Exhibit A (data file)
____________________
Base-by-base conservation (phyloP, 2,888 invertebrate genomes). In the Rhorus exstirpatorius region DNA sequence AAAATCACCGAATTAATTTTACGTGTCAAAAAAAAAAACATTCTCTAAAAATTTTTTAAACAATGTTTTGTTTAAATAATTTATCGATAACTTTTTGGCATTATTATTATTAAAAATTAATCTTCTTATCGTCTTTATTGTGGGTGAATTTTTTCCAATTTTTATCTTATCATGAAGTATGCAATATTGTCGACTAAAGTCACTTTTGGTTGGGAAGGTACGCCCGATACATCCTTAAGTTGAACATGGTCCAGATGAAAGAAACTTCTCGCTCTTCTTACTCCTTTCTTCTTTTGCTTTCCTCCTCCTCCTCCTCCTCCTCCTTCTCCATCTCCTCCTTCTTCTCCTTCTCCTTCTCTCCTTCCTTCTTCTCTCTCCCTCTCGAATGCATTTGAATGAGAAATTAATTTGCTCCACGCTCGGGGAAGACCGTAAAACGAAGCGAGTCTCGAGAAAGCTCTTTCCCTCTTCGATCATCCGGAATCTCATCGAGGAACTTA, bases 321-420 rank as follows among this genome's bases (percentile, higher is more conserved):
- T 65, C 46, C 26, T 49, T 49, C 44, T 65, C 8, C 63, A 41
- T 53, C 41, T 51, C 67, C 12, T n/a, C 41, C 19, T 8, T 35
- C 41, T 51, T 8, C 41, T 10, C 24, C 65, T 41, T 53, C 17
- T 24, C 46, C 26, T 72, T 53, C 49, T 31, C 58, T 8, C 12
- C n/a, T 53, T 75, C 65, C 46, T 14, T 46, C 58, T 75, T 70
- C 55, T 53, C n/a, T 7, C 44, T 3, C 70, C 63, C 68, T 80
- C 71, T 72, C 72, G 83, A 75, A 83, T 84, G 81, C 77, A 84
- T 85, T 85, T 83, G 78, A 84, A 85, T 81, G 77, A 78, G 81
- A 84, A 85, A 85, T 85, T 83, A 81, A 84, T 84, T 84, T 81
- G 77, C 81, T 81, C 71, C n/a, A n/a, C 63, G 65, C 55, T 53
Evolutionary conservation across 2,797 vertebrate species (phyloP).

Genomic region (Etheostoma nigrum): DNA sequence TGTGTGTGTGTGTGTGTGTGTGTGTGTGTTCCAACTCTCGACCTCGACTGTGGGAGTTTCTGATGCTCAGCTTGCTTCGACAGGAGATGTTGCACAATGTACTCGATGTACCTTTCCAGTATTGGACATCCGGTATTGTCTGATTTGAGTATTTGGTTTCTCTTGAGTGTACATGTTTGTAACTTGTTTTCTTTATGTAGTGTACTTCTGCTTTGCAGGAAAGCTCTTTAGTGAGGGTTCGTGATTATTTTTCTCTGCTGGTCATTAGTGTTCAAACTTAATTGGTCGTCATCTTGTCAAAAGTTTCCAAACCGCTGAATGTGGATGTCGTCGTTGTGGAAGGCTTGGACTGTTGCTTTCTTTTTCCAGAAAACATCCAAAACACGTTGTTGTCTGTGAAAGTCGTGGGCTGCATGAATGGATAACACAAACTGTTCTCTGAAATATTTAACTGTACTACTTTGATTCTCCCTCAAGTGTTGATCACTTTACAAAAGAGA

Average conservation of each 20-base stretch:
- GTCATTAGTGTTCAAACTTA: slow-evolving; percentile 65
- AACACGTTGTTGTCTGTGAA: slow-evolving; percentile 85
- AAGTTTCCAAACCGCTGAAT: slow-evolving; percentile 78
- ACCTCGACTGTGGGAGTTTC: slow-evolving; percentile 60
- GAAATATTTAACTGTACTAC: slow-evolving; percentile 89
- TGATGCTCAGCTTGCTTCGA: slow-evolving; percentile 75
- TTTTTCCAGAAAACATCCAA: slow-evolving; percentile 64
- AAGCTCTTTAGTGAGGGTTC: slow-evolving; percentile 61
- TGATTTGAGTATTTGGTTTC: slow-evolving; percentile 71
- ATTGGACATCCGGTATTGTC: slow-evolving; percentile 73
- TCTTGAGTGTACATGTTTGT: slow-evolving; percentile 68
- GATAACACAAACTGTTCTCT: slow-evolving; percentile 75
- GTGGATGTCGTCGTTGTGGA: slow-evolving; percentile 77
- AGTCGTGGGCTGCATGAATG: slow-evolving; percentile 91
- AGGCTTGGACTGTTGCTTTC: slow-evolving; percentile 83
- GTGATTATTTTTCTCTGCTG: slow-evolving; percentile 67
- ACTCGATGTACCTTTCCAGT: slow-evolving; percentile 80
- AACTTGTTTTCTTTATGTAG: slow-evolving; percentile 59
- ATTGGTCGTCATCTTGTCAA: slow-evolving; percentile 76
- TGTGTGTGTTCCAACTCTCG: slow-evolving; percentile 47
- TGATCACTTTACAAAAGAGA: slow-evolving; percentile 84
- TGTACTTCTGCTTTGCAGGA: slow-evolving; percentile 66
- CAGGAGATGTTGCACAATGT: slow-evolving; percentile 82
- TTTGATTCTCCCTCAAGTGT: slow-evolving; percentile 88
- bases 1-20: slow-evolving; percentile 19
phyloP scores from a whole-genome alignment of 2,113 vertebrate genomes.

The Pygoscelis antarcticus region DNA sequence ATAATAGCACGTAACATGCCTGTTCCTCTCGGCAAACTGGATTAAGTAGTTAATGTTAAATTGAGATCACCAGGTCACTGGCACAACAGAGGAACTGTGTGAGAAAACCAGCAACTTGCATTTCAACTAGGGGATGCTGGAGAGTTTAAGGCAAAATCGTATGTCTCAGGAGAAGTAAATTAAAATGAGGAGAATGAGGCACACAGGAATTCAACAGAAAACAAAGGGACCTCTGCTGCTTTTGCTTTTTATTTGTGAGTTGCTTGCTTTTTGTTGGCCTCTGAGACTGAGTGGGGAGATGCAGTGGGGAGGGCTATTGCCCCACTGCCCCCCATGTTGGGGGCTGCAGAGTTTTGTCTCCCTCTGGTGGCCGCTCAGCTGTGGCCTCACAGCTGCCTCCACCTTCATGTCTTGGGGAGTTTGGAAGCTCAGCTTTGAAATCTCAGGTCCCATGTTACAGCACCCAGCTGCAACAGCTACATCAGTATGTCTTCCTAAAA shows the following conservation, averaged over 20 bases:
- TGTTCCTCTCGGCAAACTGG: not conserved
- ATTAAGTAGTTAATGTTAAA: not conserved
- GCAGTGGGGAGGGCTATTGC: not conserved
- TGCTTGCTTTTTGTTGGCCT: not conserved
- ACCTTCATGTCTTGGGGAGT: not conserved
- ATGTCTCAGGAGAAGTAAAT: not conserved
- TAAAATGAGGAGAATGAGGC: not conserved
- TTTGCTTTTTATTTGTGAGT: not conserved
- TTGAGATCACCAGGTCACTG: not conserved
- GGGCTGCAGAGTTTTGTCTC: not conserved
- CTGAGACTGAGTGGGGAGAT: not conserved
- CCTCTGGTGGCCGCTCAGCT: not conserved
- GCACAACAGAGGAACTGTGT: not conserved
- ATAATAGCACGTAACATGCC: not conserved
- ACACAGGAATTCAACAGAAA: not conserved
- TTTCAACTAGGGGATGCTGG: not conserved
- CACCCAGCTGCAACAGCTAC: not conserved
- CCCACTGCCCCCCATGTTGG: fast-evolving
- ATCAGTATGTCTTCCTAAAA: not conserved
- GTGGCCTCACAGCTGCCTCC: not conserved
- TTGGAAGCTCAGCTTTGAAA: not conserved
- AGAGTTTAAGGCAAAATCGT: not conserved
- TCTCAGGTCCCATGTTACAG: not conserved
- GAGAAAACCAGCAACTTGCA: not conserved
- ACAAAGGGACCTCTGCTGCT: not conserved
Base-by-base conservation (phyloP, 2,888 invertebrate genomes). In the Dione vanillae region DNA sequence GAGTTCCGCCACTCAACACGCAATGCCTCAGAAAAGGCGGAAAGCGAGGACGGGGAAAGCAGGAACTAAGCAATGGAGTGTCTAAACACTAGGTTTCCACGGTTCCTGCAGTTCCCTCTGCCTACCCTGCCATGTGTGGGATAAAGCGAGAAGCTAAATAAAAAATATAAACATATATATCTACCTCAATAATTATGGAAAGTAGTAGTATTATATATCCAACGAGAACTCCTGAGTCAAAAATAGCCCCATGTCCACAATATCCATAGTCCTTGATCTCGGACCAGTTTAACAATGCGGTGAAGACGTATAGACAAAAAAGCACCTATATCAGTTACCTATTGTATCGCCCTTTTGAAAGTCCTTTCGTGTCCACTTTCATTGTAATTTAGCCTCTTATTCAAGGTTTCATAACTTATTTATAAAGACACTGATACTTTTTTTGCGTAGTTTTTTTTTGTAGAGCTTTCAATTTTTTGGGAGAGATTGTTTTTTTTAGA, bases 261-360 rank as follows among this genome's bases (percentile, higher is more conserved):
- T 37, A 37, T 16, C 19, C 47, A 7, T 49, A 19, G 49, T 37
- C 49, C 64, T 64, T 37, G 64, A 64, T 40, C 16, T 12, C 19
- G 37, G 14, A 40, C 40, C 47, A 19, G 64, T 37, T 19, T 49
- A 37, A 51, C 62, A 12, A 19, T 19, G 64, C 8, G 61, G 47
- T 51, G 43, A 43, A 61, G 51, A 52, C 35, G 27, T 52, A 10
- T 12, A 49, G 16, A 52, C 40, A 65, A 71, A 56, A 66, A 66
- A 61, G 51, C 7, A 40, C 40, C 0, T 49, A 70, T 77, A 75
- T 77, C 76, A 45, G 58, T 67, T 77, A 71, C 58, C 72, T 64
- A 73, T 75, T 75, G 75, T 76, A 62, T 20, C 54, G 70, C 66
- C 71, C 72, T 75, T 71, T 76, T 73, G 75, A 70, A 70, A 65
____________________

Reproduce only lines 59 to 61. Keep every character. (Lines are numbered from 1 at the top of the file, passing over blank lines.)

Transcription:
- CCCACTGCCCCCCATGTTGG: fast-evolving
- ATCAGTATGTCTTCCTAAAA: not conserved
- GTGGCCTCACAGCTGCCTCC: not conserved